Then we settled with my stepmother on Leona Sapiehy Street, an apartment I remember very vividly. It was a very large apartment, on the main street, opposite the technical university. And there occurred a clash because they assigned one large room for me and Anka, stepmother's daughter, together, the furniture was all new, everything painted blue, and there was a wardrobe where she had the lower part and I the upper one. Besides that there were beds with those white-and-blue kind of curtains, there were writing desks, a table, and those blue armchairs. And I rebelled, because I was already at the age when my friends from school visited me, I was in gymnasium and high school, and the chit told her mother what we talked about, and we had all kinds of secrets. And always when I told her to leave us alone, there was an argument, because she'd open the wardrobe and sit there, in her part, on the pretence that she needed some stuff from there. Because she had their crayons there, and her toys. With my stepmother I lived like a cat with a dog, but my father arranged it somehow and she started sleeping elsewhere, not in my room, but her wardrobe was still there and she always came, especially when Staszek visited me.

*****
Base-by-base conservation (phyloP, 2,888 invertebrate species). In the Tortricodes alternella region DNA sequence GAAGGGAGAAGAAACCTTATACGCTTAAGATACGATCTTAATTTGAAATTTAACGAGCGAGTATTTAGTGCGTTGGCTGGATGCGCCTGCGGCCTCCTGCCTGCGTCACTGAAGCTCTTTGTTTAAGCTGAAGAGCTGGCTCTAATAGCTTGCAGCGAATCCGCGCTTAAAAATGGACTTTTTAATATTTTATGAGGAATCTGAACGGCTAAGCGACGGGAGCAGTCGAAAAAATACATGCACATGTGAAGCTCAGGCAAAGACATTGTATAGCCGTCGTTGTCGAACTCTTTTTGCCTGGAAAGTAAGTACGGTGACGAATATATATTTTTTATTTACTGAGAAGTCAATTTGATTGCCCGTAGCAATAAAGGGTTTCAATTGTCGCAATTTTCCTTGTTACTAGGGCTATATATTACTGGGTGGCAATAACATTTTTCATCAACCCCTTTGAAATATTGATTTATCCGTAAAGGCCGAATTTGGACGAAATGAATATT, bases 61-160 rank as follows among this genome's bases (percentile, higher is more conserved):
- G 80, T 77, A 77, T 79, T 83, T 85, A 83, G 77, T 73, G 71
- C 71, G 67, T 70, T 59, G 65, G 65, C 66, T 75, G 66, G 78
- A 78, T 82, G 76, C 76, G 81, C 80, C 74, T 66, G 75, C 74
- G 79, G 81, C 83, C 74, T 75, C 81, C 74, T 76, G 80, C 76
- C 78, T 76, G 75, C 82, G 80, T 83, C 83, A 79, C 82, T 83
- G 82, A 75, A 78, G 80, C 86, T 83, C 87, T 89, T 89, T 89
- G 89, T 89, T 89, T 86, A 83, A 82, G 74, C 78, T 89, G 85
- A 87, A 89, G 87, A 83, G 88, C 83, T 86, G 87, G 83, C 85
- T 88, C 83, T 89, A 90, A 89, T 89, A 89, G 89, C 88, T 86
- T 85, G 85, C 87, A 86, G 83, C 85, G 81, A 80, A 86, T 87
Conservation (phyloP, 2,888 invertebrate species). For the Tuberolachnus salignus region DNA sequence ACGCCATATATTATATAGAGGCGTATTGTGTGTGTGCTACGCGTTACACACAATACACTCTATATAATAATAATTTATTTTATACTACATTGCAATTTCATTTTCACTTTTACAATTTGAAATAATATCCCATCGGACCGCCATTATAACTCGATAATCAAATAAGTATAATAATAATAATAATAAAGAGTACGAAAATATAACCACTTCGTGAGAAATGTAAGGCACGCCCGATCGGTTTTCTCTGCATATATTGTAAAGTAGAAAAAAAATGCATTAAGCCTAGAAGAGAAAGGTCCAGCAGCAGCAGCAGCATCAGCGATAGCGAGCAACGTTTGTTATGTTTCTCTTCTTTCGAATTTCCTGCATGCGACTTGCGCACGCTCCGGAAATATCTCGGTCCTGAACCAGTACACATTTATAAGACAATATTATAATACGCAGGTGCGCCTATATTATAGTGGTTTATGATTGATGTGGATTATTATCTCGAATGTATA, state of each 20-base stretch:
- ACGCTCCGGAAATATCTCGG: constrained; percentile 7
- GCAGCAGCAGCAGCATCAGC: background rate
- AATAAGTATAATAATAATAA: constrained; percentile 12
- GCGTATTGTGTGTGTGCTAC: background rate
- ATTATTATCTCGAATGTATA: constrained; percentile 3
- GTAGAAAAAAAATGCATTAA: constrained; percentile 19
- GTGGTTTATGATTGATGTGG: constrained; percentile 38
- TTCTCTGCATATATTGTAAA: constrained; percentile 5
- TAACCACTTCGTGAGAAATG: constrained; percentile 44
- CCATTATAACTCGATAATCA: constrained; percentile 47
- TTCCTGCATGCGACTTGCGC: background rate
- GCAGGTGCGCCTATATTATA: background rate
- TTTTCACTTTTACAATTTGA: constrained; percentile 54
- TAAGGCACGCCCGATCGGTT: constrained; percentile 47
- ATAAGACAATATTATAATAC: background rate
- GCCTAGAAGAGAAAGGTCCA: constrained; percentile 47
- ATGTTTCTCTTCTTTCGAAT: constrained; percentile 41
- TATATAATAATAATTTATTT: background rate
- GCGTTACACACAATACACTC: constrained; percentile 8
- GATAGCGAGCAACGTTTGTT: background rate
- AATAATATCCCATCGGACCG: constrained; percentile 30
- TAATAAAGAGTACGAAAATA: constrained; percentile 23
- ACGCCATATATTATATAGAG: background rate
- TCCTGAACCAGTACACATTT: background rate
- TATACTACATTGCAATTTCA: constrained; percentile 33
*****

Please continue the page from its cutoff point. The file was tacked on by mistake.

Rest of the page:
Interview details

Interviewee: Matylda Wyszynska
Interviewer:
Anna Szyba
Month of interview:
March
Year of interview:
2006
Gdynia, Poland

KEY PERSON

Matylda Wyszynska
Jewish name:
Ada
Year of birth:
1922
City of birth:
Lwow
Country name at time of birth:
Poland
Occupation
after WW II:
housewife, public servant
Family names
  • Previous family name: 
    Podchaniuk
    Reason for changing: 
    Marriage
    Decade of changing: 
    1950
  • Previous family name: 
    Bednarska
    Year of changing: 
    1946
    Reason for changing: 
    Marriage
  • Previous family name: 
    Fuchs
    Year of changing: 
    1922
    Reason for changing: 
    Hiding Jewish

More photos from this country

Yakov Voloshyn with his wife Lilia Voloshyna and granddaughter Marina Gluschenko
Tania Benderskaya
glqxz9283 sfy39587stf02 mnesdcuix8
glqxz9283 sfy39587stf03 mnesdcuix8